Assault On Iraqi Civilians Is Deadliest Since 2003

Assault On Iraqi Civilians Is Deadliest Since 2003
November 24th, 2006  
Team Infidel

Topic: Assault On Iraqi Civilians Is Deadliest Since 2003

Assault On Iraqi Civilians Is Deadliest Since 2003
Washington Post
November 24, 2006
Pg. 1

By Sudarsan Raghavan and Nancy Trejos, Washington Post Foreign Service
BAGHDAD, Nov. 23 -- A barrage of car bombs, mortar attacks and missiles battered the Shiite Muslim slum of Sadr City on Thursday afternoon, killing at least 138 people and injuring more than 200, in the single deadliest assault on Iraqi civilians since the start of the U.S.-led invasion in March 2003.
The highly orchestrated attacks on the stronghold of anti-American cleric Moqtada al-Sadr threatened to unleash yet another cycle of reprisal killings and push the country closer to all-out civil war. The attacks, targeting the heart of Baghdad's Shiite community, seem designed to stoke the sectarian rage gripping Iraq.
Plumes of black smoke, and anguished screams, rose above a chaotic landscape of flames and charred cars, witnesses said. Bodies littered the streets and the smell of burned flesh filled the air. Relatives searched for loved ones as strangers helped the wounded reach hospitals overflowing with victims.
Meanwhile, angry Shiite residents and men from Sadr's Mahdi Army militia, wielding guns and rocket-propelled grenade launchers, roamed the streets, hurling curses and vowing revenge against Sunni Arabs.
"Our bellies are full of blood," declared Ibrahim Tabour, a resident. "We're going to fight the terrorists until the last breath."
By nightfall, violence had spread to other neighborhoods in retaliatory attacks across Baghdad, even as politicians and senior religious clerics appealed for calm. Mortar shells landed near Abu Hanifa mosque, Baghdad's most important Sunni shrine, killing 22 people and injuring 17, said Bessam al-Sammaraie, a doctor at al-Nouman Hospital in the Sunni neighborhood of Adhamiyah.
In an effort to stop tensions from mushrooming, the Iraqi government locked down the capital with an indefinite curfew and shut down Baghdad International Airport to all commercial flights. Iraqi security forces flooded neighborhoods around Sadr City to contain the violence.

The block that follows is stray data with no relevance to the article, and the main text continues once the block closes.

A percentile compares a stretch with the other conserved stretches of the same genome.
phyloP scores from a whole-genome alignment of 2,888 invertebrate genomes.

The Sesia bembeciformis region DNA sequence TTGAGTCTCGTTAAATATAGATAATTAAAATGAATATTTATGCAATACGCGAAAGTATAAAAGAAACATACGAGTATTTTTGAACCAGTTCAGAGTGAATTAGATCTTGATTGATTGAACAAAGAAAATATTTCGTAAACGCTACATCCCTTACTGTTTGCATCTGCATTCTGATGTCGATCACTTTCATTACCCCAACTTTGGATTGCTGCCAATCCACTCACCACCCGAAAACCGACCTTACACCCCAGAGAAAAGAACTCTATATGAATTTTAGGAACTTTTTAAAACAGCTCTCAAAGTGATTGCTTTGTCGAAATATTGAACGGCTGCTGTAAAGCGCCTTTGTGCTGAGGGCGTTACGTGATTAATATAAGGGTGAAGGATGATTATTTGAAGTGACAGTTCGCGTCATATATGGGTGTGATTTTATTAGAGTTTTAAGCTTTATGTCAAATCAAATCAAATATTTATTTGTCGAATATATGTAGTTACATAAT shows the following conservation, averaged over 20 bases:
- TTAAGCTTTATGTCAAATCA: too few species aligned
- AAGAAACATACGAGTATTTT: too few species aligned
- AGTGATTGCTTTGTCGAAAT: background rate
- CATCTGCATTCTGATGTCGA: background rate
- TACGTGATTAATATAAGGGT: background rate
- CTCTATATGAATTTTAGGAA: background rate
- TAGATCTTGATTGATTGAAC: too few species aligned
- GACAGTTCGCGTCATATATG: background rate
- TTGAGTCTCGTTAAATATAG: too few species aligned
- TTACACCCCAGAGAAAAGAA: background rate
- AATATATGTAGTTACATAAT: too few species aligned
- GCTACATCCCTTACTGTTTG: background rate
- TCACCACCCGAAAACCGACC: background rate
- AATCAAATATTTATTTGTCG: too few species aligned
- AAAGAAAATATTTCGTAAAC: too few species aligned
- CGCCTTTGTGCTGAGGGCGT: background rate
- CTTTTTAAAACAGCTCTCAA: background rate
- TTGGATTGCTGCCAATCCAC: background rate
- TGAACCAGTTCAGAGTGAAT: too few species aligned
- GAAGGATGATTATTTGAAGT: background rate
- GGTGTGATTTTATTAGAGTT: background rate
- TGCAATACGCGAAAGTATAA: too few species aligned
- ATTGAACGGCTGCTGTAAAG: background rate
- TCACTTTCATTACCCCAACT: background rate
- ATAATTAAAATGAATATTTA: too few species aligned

The attack occurred as Sadr's supporters were commemorating the death of his father, Grand Ayatollah Mohammed Sadiq al-Sadr, one of Iraq's most revered ayatollahs, assassinated by agents of then-President Saddam Hussein in 1999. Earlier Thursday, gunmen attacked the Shiite-run Health Ministry, fighting a pitched battle against guards and trapping hundreds of employees inside until Iraqi and U.S. forces intervened two hours later.
Thursday's carnage began around 3:30 p.m., witnesses said. Six parked cars packed with as much as 220 pounds of explosives detonated in three sections of the sprawling working-class area, including a crowded marketplace, said Jihad al-Jabri, an Interior Ministry commander in charge of defusing bombs, in an appearance on state television.
As the bombs started exploding in 10- to 15-minute intervals, Katyusha rockets and several mortar shells rained on Sadr City, Jabri and witnesses said. Residents grabbed the driver of another car before he could detonate a bomb near a police station, Jabri added.
As of Thursday night, police were searching for as many as three cars filled with explosives that were part of the same plot, said Interior Ministry spokesman Abdul Kareem al-Kinani. He said some of the cars bore license plates from majority Sunni regions.
Mahdi Army militiamen sealed off parts of the slum and patrolled the streets, said Ahmed Abu Mohammed, a militiaman who asked that his full name not be used. Army Lt. Col. Christopher C. Garver, a U.S. military spokesman, said U.S. troops were not present in Sadr City at the time of the attacks. U.S. helicopters flew overhead but did not engage any targets, he said.
Shiite political and religious leaders, including Prime Minister Nouri al-Maliki, immediately blamed Sunni insurgents and Hussein's former Baathist Party loyalists for the carnage. Yet they expressed fear that the bloodletting could become a grim turning point in Iraq's post-invasion history, in the same way the February bombing of a Shiite shrine in Samarra triggered cycles of sectarian revenge killings. Since then, the violence has escalated, taking the lives of a record 3,709 Iraqi civilians in October, according to a U.N. report, the highest recorded monthly death toll since the invasion.